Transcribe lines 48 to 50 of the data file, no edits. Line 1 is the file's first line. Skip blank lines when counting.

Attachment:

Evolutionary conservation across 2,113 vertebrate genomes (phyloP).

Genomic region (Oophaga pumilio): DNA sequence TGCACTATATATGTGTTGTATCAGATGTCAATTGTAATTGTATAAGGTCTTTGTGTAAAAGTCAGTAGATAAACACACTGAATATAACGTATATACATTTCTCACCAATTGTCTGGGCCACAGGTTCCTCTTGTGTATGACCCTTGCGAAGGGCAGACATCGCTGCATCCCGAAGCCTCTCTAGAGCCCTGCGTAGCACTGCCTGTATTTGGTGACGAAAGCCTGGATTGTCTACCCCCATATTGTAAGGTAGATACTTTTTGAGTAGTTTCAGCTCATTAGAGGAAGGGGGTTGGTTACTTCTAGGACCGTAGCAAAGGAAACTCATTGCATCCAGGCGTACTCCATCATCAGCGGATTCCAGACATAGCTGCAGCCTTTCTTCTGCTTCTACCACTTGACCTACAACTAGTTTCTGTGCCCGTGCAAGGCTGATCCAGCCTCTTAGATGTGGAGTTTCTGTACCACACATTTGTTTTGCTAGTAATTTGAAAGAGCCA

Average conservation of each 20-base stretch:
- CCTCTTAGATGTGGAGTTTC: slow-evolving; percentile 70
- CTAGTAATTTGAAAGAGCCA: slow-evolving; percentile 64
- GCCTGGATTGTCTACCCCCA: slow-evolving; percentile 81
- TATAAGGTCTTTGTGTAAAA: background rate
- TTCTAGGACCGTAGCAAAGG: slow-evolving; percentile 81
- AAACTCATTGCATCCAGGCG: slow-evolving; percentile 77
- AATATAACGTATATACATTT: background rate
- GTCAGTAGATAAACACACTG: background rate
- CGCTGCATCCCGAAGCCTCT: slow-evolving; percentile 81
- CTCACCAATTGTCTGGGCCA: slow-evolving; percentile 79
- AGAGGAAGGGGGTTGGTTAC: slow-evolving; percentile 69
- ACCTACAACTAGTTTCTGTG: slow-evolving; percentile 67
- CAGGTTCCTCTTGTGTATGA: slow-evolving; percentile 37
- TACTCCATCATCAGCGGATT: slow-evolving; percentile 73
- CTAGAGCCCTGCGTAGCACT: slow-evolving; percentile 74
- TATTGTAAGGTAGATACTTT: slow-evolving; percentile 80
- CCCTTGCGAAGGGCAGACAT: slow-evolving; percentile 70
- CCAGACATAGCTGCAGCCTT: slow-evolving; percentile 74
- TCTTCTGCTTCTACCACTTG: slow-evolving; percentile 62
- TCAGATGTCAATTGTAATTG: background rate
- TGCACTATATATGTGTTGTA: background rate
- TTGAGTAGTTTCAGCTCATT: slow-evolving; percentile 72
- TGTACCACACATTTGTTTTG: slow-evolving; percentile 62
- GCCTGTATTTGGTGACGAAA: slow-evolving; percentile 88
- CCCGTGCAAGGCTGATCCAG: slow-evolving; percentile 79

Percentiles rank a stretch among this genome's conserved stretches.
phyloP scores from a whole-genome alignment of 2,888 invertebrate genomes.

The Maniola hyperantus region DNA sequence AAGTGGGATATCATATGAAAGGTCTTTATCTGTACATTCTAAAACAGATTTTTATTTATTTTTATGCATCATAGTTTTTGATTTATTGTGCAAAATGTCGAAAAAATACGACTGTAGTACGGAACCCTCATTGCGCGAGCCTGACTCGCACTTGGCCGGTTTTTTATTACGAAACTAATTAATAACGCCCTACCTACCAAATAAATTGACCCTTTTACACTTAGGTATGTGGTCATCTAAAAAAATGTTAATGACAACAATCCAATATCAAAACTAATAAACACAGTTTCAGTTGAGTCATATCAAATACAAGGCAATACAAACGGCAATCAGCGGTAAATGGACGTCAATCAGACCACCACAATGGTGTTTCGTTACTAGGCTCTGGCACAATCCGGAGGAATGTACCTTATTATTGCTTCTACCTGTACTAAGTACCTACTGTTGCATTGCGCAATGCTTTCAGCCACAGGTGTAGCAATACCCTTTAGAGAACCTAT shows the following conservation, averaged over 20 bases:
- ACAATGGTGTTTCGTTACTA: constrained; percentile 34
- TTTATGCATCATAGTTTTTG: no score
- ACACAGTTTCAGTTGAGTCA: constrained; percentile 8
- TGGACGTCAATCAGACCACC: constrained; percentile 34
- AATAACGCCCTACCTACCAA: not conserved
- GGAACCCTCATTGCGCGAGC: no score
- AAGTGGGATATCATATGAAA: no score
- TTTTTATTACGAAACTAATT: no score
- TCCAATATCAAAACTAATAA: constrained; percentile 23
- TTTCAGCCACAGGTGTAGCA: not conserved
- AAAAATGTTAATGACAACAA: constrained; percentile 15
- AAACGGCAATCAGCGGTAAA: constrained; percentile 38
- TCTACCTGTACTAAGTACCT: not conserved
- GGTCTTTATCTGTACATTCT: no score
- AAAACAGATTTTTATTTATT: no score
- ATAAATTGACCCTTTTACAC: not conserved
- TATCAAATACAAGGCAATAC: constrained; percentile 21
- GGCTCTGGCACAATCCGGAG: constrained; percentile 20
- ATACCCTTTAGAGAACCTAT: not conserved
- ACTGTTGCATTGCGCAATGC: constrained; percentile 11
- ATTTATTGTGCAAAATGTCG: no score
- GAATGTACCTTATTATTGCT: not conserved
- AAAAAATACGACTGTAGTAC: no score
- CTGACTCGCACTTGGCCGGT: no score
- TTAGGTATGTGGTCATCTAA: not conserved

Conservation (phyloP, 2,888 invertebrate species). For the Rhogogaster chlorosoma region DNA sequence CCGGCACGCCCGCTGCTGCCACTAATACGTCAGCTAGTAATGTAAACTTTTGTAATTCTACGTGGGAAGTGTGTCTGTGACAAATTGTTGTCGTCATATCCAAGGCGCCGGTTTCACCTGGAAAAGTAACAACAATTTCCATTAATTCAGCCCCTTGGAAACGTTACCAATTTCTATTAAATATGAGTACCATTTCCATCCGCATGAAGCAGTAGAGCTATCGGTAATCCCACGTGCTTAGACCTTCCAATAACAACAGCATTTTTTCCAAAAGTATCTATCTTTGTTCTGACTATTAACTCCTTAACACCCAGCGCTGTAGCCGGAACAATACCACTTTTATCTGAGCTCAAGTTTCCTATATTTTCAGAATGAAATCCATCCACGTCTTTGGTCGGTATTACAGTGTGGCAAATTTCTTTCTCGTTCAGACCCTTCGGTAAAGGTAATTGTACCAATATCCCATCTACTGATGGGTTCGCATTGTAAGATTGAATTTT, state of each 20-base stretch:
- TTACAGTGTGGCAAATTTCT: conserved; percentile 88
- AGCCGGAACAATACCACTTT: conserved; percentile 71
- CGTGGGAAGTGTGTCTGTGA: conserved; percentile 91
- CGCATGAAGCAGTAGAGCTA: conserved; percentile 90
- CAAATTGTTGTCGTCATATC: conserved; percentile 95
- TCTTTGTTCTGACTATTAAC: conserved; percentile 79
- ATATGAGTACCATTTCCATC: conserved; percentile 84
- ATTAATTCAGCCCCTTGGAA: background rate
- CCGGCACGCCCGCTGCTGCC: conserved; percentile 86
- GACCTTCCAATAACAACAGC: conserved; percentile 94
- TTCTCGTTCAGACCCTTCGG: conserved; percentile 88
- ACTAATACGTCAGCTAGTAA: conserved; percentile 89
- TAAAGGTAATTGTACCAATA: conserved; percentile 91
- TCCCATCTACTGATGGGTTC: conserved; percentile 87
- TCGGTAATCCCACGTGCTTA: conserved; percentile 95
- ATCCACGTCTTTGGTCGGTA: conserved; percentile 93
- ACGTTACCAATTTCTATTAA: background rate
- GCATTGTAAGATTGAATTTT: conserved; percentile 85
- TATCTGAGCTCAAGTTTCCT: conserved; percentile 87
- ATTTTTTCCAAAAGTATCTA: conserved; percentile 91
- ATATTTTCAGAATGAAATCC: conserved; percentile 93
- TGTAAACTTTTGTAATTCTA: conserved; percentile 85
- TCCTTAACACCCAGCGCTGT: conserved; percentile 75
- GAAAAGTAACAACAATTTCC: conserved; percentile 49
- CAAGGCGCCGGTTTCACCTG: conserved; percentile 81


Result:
- TATCAAATACAAGGCAATAC: constrained; percentile 21
- GGCTCTGGCACAATCCGGAG: constrained; percentile 20
- ATACCCTTTAGAGAACCTAT: not conserved